You might think the frostiest water on Earth would be lurking beneath a glacier, especially when that glacier happens to be a Florida-sized ice cube in the heart of Antarctica.
Although the Thwaites Glacier is no place to dip your toes, an automated robot called Icefin did manage to do some swimming there — and report back about the surprisingly high temperatures it found there.
The submersible — operated by a team of scientists, including the Georgia Tech team that engineered it — found the region where the glacier and sea meet to be more than 3.6 degrees Fahrenheit (2 degrees Celsius) above the normal freezing temperature. Not only that, but the glacier is already melting to the point that it's contributing to a rise in sea levels,.
More than a bellwether of climate change, the Thwaites Glacier is so crucial in holding back massive amounts of ice water from reaching the sea, it's often referred to as the "doomsday" glacier.
Essentially, it's like an icy finger in a dam. But it doesn't look like it can hold off that "doomsday" flood for much longer. The researchers say the amount of ice flowing past the melting glacier and adjacent ice sheets has doubled in the last 30 years.
By now, you can probably see where this is going: Climate change. We're soaking in it.
"Warm waters in this part of the world, as remote as they may seem, should serve as a warning to all of us about the potential dire changes to the planet brought about by climate change," team member David Holland of New York University tells the Chicago Tribune.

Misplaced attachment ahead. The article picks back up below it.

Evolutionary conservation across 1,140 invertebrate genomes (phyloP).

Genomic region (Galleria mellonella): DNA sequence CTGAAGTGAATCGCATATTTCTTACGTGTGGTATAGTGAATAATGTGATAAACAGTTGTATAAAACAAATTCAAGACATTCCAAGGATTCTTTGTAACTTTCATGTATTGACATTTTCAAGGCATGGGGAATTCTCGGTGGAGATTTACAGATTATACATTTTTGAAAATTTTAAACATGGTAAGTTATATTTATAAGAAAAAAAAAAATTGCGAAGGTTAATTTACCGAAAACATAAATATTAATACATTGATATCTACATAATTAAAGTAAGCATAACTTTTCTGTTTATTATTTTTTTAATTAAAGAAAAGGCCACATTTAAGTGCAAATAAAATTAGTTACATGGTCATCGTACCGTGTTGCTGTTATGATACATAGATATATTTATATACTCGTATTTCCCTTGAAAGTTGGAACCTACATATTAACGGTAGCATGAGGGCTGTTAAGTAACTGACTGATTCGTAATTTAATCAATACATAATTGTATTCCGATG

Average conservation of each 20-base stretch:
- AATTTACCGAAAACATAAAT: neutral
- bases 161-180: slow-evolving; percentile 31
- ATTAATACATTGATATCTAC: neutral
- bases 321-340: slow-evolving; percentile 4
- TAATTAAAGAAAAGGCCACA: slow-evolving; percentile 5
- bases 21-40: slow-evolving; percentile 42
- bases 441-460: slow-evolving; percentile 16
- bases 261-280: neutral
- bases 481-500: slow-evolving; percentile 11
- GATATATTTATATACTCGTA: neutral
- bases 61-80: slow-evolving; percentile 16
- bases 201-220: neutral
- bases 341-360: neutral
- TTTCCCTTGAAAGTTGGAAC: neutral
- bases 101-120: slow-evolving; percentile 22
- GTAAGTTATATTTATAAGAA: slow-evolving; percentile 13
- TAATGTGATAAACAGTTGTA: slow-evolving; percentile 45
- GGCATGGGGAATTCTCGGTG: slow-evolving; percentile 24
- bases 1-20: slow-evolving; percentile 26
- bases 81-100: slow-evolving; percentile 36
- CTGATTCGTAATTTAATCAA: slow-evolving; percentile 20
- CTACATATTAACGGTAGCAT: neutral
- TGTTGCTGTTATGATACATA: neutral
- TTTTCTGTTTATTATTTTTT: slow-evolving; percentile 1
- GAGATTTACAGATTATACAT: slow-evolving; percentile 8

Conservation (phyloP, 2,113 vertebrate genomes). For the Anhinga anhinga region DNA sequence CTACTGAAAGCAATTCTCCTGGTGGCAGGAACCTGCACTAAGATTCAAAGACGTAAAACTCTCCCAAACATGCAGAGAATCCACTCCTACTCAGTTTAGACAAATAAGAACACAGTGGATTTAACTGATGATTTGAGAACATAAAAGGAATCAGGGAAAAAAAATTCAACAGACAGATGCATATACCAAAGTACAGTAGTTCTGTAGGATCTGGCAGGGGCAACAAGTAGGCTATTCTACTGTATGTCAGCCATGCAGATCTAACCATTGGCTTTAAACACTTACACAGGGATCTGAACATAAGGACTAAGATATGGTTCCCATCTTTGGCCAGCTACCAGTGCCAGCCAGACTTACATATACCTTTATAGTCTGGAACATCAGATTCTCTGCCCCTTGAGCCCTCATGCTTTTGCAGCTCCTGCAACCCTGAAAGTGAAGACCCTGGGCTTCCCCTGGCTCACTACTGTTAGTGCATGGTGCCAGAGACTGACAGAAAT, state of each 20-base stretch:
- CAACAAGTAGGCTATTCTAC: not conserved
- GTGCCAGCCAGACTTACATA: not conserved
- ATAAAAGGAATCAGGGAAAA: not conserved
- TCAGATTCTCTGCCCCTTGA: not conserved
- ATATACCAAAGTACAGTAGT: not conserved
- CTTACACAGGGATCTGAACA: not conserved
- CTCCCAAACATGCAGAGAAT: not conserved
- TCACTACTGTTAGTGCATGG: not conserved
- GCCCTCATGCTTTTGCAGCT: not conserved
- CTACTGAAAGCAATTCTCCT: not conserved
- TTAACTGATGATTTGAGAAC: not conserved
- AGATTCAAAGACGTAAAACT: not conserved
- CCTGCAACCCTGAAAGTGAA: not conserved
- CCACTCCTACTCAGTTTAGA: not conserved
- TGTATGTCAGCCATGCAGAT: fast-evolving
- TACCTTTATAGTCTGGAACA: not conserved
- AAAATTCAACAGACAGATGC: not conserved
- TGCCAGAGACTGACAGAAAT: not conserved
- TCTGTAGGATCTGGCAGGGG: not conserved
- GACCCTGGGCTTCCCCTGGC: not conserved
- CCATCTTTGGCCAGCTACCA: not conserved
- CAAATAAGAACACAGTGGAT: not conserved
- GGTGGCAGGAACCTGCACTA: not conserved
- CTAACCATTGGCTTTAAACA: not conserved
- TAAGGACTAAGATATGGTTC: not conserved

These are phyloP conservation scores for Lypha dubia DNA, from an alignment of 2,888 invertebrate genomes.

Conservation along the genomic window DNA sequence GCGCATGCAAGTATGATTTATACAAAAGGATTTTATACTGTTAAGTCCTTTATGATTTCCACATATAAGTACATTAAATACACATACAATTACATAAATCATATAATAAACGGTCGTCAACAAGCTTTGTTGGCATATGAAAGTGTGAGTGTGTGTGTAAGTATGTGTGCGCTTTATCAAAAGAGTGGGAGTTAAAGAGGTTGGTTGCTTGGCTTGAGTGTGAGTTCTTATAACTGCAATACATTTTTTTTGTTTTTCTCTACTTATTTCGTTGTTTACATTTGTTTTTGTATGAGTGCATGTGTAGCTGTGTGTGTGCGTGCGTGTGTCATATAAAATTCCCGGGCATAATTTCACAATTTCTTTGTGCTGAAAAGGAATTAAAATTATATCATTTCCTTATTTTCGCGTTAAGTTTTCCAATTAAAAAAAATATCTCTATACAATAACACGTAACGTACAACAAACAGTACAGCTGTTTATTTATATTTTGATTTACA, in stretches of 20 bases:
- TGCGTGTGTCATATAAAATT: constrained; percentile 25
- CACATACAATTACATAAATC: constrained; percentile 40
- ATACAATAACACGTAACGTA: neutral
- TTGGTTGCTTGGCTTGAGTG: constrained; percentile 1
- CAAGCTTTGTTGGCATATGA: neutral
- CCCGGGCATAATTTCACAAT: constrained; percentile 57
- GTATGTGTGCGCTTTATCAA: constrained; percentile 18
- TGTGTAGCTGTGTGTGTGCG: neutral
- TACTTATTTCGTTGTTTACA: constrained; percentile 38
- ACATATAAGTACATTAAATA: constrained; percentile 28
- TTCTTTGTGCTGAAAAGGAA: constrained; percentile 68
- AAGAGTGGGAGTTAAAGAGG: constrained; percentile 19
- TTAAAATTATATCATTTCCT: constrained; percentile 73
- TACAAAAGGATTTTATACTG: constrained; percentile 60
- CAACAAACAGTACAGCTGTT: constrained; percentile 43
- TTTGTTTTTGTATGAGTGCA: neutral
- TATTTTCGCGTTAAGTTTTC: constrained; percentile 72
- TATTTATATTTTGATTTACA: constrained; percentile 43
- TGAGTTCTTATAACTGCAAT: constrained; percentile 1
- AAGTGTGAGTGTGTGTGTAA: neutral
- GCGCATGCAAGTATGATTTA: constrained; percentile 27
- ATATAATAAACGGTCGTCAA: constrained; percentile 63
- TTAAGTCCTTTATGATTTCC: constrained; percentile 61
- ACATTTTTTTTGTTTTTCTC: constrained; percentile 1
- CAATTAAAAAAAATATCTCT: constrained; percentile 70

To reach that conclusion, the team, dubbed MELT, or Melting at Thwaites, camped out on the glacier for two months, enduring temperatures of minus 22 F (minus 30 C).
And they had to do some serious digging. As in, drilling a 2,300-foot-deep hole in the glacier — and sending Icefin on a mission where no submersible vessel has gone before — the space below the glacier where ice and water meet, also known as the grounding zone.
From there, Icefin did its job swimmingly, providing the team with the first-ever images of the glacier's foundation on the ocean floor.
You can watch the mesmerizing footage it gathered in the video below:
"We designed Icefin to be able to finally enable access to grounding zones of glaciers, places where observations have been nearly impossible, but where rapid change is taking place," Britney Schmidt, a professor at Georgia Tech and lead scientist for Icefin, notes in a news release. "We're proud of Icefin, since it represents a new way of looking at glaciers and ice shelves.
"For really the first time, we can drive miles under the ice to measure and map processes we can't otherwise reach. We've taken the first close-up look at a grounding zone. It's our 'walking on the moon' moment."
Icefim meticulously measured and imaged those dark depths, giving the researchers enough data to map the area — and raise ever more alarm bells over the growing climate crisis.
"We know that warmer ocean waters are eroding many of West Antarctica's glaciers, but we're particularly concerned about Thwaites," MELT team member Keith Nicholls, who is also an oceanographer with the from British Antarctic Survey, explained in the release from Georgia Tech. "This new data will provide a new perspective of the processes taking place, so we can predict future change with more certainty."